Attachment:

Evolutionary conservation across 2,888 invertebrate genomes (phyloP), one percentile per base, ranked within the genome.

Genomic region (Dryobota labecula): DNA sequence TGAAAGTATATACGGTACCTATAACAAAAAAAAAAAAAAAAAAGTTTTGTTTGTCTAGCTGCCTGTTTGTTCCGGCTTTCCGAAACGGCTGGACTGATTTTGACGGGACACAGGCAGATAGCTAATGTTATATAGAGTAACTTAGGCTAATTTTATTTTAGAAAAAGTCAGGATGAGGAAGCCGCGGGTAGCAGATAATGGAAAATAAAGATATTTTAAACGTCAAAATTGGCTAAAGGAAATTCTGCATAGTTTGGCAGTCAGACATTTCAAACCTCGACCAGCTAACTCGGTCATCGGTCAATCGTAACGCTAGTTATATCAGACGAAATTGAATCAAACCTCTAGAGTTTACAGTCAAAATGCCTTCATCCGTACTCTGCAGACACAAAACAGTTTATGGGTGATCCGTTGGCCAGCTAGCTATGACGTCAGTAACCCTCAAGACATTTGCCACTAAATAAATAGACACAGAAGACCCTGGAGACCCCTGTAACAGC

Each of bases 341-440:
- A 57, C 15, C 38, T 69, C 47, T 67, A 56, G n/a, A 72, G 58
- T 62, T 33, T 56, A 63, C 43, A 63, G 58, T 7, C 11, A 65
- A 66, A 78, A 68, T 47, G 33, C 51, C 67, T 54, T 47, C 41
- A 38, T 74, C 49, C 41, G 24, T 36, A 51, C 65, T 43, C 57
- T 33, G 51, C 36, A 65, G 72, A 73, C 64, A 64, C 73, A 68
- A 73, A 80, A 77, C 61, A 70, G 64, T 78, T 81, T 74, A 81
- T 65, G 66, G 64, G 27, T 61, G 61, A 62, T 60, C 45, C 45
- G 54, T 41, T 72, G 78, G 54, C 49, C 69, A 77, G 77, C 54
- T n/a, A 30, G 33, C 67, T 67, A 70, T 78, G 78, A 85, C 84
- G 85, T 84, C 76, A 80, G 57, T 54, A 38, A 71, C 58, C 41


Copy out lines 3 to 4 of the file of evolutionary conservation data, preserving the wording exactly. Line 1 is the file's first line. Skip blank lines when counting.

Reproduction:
Each of bases 341-440:
- A 57, C 15, C 38, T 69, C 47, T 67, A 56, G n/a, A 72, G 58